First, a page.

What if the suicide has nothing to do with bullying whatsoever, as is stated by Dustin’s father?  One thing for certain:  something had to push Dustin over the edge.  According to his sister, Dustin felt his life was meaningless.  At age 17.  That’s heartbreaking!  That also speaks to another culprit that is just as responsible for teen suicides as bullying:  depression.  And, if you combine the two, the outcome is usually nothing good.

The bottom line is that we, as a society, have a generation of young people who are screaming at the top of their lungs for help.  We absolutely have to figure out a way to answer their call.  That sounds simple enough; however, as we’re seeing all-too-often, it’s proving to be much easier said than done.

Was bullying involved in Dustin VanLaningham’s suicide?  Maybe.  Maybe not.  Dad says no; sister say yes.  We’ll never know for sure. Was it mental health issues, namely depression?  Possibly.  What matters is that something caused him to feel that death was easier than continuing to deal with life on life’s terms.  As a result, he’s gone.  His family and friends are left to forever mourn, grieve…and, wonder.

Rest in peace, Dustin.

*****************IF YOU OR SOMEONE YOU KNOW ARE IN CRISIS, TALK TO SOMEONE!!!*****************

Suicide Prevention Lifeline


The Trevor Project

Enough is Enough: the blog page

3 Responses

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  1. 😦 Victim number…. how much is it? we don’t want to know.. I’m devestated by reading that ANTOTHER teen kid has taken his own life. Bullied or not (most of the time brothers and sisters have a better view than parents imo), it’s another painful moment reading this. I wish we could find a way to offer help to those in need before we read messages like this 😦 I wish we could actually hear those people screaming at the top of their lungs, but there’s also the problem; most of them don’t. I know I didn’t, and even my parents didn;t have a clue about what was going on back then. I survived fortunately, but I SO much understand these kids, and I SO much want to offer them help instead of reading articles about another one suicide where I can’t help anymore… It’s so frustrating.. so painful.. RIP Dustin, I didn’t know you, but I do understand you.. I wish I could’ve helped you in time so your life wouldn’t have been ended like it did.. I wish Dustin’s family all the best and strenght to deal with this impossible loss.. 😦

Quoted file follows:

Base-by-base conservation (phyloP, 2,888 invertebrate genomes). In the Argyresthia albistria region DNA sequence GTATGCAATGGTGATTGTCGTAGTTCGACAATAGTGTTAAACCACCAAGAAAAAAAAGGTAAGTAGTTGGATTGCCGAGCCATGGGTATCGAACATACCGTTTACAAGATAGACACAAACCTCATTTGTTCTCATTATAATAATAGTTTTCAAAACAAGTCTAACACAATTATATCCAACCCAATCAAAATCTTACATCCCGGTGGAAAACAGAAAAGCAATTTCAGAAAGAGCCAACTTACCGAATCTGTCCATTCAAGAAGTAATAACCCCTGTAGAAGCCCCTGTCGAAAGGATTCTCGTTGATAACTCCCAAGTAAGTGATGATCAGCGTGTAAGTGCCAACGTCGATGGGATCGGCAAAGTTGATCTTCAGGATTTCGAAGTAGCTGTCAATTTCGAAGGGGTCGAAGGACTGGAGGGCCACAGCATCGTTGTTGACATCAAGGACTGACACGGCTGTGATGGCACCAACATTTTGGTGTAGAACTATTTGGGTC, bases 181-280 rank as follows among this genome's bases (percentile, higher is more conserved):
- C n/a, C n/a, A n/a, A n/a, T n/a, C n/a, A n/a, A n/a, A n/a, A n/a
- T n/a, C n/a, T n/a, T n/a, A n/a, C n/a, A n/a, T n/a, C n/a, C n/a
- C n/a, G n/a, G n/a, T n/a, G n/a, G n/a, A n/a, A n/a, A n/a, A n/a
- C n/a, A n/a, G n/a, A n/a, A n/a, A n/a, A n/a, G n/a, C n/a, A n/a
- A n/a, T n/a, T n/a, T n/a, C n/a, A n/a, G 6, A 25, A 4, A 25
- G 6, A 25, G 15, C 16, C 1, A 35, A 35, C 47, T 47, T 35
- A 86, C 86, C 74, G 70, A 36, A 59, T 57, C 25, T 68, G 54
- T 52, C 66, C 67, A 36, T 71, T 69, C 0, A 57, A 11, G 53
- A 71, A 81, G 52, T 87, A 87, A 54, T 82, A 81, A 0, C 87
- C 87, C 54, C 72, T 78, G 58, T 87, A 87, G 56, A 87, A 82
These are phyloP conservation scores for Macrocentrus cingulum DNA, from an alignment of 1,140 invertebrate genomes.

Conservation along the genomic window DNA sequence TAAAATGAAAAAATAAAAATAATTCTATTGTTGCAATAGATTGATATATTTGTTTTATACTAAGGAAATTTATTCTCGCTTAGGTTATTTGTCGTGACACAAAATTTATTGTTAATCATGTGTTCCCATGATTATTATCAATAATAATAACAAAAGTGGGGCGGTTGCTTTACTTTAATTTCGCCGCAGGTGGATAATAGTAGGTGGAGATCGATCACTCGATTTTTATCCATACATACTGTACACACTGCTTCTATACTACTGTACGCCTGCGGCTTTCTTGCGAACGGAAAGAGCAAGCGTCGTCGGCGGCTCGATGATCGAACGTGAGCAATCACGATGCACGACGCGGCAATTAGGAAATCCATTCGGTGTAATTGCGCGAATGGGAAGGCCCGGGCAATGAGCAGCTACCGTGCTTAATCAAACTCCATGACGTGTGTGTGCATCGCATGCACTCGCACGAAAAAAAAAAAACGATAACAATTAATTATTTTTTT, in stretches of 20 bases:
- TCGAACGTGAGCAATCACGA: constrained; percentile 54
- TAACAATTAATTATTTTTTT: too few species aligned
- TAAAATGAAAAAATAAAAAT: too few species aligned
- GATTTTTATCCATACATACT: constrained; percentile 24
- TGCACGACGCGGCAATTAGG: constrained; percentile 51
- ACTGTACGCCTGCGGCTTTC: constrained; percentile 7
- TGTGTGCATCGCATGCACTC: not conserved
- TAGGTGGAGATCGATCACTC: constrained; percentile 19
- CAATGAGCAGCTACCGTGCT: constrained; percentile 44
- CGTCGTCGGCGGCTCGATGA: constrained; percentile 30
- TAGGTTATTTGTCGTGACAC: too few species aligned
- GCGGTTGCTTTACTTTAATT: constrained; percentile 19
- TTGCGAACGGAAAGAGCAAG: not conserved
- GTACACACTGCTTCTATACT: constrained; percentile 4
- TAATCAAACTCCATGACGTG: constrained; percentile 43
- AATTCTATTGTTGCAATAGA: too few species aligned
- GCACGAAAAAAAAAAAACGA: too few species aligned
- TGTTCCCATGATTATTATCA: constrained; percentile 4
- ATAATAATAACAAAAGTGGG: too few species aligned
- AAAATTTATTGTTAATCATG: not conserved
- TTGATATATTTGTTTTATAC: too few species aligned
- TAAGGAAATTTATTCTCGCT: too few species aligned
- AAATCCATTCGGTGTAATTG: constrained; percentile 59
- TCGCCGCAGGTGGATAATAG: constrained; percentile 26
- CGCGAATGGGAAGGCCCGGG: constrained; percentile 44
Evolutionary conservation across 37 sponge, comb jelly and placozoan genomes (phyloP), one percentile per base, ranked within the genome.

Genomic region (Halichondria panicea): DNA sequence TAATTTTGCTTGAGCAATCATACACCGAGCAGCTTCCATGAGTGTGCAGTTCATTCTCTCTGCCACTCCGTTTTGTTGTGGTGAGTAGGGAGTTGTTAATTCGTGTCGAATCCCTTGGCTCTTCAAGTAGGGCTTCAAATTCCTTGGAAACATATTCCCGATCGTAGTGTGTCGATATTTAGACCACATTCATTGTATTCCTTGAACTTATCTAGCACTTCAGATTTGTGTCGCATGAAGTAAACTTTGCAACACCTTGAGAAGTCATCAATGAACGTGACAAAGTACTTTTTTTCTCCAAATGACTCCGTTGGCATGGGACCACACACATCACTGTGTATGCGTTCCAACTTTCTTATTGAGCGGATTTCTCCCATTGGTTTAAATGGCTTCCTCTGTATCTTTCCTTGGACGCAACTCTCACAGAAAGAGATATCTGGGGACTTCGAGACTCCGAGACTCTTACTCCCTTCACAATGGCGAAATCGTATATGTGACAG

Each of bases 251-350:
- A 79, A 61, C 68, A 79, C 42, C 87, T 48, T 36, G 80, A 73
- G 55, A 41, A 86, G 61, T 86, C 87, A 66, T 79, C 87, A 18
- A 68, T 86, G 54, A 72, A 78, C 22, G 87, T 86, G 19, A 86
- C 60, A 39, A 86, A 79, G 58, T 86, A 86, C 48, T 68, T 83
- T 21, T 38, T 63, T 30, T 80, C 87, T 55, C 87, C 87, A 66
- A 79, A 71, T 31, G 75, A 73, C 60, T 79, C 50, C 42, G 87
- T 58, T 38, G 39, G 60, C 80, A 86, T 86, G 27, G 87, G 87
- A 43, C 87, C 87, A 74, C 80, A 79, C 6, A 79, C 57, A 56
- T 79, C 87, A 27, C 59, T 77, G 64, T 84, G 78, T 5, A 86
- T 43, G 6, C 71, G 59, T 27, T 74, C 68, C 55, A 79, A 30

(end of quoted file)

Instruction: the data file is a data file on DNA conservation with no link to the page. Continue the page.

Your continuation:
Rest in peace Dustin

    Erik Mels

    September 28, 2012 at 9:33 am

  2. Hi Ron with you, we need to talk eventually as we believe people need to clearly understand the subconsious mind ,as i said great work your doing hopefully we can talk soon, these storys are devastating,but hopefuly awareness is the key to a more tolerate society ,we are trying a pilot program at the moment very easy to implment will let you know how it goes it focuses on grade 5 to grade 12 we will be happy to share if successful


    September 28, 2012 at 11:23 am